We show up on time and are ushered into the waiting room. There are a lot of people waiting, all accompanied by one or more person, and all carrying some sort of a bag. We are no different, except our bag is BIG. We were told to bring a house coat. The one we have is very plush and takes up a lot of room.

Our name comes up. I am taken into a room where this guy shaves my stomach and some other parts. He is very efficient. Then out to the pre-op room which also turns out to be the recovery room after the operation. All sorts of people are walking around, checking computers, and white boards on the wall. My bed is near the nursing station which is an amazing vantage point. Janet and I talk briefly about the organised chaos that abounds. Finally my turn.

Questions about drug allergies, and do I want an epidural or not. This is for when I come out of surgery as opposed to during surgery. The epidural stops the pain at the spine. The other choice is morphine which fuzzes up the brain. I go for the epidural. There are risks with the procedure, I might end up paralyzed. Whatever. They take my vitals. I am perfect.

Janet and I keep talking. Mostly about being strong, and not flinching. About the state of the mind which control so much of the body. We decide I am Spartacus and I will conquer. We also decide on a them song: Queen’s We are the champions:

I’ve paid my dues -
Time after time -
I’ve done my sentence
But committed no crime -
And bad mistakes
I’ve made a few
I’ve had my share of sand kicked in my face -
But I’ve come through

We are the champions – my friends
And we’ll keep on fighting – till the end -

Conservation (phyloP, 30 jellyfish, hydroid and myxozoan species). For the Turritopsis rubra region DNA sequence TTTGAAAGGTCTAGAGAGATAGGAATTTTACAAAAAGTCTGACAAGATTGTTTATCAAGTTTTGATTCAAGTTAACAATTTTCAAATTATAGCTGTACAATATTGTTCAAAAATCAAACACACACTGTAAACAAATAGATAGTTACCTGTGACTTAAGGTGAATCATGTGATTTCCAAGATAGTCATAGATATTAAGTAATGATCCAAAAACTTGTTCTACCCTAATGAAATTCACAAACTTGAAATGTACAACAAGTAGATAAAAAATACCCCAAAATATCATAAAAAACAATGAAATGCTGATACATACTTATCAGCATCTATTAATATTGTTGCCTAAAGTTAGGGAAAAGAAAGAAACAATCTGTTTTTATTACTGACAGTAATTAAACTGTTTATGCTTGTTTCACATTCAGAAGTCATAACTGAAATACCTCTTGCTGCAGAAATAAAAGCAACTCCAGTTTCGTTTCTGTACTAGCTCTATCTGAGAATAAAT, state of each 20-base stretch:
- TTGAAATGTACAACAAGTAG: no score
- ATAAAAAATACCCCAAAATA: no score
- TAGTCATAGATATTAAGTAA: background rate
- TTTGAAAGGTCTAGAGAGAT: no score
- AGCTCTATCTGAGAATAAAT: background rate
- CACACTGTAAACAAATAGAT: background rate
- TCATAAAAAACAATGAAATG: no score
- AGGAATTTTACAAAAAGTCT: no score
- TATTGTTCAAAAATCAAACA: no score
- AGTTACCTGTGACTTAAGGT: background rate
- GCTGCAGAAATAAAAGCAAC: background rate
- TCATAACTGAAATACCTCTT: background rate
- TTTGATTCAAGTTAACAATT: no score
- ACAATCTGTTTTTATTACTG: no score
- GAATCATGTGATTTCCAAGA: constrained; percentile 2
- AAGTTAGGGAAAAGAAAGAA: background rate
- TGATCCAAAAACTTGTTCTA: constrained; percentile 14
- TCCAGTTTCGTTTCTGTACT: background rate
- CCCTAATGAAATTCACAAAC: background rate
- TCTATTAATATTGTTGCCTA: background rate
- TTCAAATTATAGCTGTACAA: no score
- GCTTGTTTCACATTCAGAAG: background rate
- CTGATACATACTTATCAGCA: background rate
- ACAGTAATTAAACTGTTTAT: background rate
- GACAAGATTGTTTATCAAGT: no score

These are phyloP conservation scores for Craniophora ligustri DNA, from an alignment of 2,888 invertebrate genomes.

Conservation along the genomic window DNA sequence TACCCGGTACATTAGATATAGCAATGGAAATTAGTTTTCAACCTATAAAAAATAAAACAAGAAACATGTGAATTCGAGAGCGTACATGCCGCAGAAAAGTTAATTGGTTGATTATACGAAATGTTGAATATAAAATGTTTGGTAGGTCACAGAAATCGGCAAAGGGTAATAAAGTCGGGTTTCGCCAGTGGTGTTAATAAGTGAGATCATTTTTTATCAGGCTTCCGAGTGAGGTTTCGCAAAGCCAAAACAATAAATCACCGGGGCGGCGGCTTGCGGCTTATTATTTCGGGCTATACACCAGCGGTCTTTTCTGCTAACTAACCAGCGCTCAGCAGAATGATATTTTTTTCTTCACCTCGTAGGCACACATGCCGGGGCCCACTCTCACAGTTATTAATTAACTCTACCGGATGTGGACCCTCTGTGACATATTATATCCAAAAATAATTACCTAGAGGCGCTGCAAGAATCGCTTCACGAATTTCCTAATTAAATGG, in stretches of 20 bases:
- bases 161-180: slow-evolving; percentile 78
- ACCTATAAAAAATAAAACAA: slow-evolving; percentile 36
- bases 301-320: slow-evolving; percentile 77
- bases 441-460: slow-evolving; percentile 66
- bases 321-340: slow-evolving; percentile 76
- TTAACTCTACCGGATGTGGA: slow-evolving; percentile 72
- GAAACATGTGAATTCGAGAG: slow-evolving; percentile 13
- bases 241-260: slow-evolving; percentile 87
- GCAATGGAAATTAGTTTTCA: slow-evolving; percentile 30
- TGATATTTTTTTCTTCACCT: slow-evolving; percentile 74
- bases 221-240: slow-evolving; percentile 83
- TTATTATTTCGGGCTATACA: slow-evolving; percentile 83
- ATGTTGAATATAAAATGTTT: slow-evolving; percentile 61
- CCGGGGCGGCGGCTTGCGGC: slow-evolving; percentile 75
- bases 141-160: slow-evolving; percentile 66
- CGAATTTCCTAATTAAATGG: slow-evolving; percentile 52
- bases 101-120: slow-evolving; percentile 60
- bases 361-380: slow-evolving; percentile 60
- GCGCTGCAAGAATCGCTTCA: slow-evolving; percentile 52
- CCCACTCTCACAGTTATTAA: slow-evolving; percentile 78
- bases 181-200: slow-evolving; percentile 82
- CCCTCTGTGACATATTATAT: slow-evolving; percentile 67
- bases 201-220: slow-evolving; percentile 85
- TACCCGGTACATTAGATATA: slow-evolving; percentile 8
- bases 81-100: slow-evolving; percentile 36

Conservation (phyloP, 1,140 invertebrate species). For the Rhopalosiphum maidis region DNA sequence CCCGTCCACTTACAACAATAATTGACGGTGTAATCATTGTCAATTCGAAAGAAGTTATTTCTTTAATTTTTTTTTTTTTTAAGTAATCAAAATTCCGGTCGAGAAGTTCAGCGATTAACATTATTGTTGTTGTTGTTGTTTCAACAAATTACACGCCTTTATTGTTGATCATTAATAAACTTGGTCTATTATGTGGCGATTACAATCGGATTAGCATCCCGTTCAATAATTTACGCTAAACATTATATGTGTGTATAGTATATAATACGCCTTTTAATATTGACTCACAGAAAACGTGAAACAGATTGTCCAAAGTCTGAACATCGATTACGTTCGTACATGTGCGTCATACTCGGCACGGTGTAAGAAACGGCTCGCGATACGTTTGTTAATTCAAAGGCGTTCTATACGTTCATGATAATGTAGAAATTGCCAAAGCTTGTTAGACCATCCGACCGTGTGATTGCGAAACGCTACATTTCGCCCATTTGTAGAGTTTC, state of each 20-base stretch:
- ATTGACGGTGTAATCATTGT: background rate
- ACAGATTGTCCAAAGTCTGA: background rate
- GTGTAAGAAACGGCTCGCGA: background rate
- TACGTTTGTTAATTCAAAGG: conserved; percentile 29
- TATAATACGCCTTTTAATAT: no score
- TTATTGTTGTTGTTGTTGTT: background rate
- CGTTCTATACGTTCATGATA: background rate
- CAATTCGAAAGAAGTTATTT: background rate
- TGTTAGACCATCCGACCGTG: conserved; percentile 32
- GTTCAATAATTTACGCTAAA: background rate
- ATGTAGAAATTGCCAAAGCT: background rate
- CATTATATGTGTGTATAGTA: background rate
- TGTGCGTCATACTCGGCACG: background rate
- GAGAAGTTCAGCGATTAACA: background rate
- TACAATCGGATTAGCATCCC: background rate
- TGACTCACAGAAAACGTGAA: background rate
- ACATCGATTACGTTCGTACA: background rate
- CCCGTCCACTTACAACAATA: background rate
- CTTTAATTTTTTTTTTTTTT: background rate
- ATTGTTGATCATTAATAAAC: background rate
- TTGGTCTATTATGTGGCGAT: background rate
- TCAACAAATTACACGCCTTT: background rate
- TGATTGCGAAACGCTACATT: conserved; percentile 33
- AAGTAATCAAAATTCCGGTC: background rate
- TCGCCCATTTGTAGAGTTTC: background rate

We are the champions -
We are the champions
No time for losers
‘Cause we are the champions – of the world -

I’ve taken my bows
And my curtain calls -
You brought me fame and fortuen and everything that goes with it
-
I thank you all -

But it’s been no bed of roses
No pleasure cruise -
I consider it a challenge before the whole human race -
And I ain’t gonna lose -

We are the champions – my friends
And we’ll keep on fighting – till the end -
We are the champions -
We are the champions
No time for losers
‘Cause we are the champions – of the world -

I don’t know the lyrics but sing bravely as they wheel me to the operating room. Narrow bed, lots of people milling about. I am moved to the narrow bed. I flirt briefly with the nurses and that is all I remember.  Turns out I went under singing the song which amused everyone.

I wake up, and I use the term very loosely in the recovery room. I hear people screaming at me, just like in the movies. I am told to wiggle my toes, and bend my knees. And I try. I tell my toes to wiggle. They tell me to get lost. I tell my knees to bend, they tell me to get lost. I talk to my toes who do not respond. I can somehow tell they are there, but they are not responding. The nurses told me later they thought I was being stubborn. Turns out I am opiate naive. Remember that from yesterday? One of the results of this condition is over-reaction to drugs. In this case, the epidural is blocking everything. I am paralyzed from the waist down. Cannot feel a thing. I touch my thighs and they feel like swollen blubber. The nurses calm down. We just have to wait for the drugs to thaw out.

I am very confused and want to know if the operation was done or not.  They tell me it was done and it took 8 hours. I am even more confused. I have no memory of 8 hours in my day. The drugs are so strong that it does not even occur to me to ask about where Janet is, and that she would be worried sick. I have no consciousness of anything at the moment. Only that 8 hours have disappeared. And that I cannot feel my toes.

At some point, Janet and Devin come in to see me. I have no concept of time. I have no idea when they came, or how long they stayed. I seem to recollect that Dr. Kennedy also showed up, but cannot be sure. It took over 6 hours for the effects of the epidural to wear off. I kept trying to wiggle my toes throughout the 6 hours. Had little else to do. Had long conversations with the nurse. She was wonderful, but I forget her name. What a relief when the toes finally responded. The night shift was just starting as I was taken into the step down room. I made the nurses sing We are the champions as I was wheeled out. They thought it was funny, specially since none of us knew the words.

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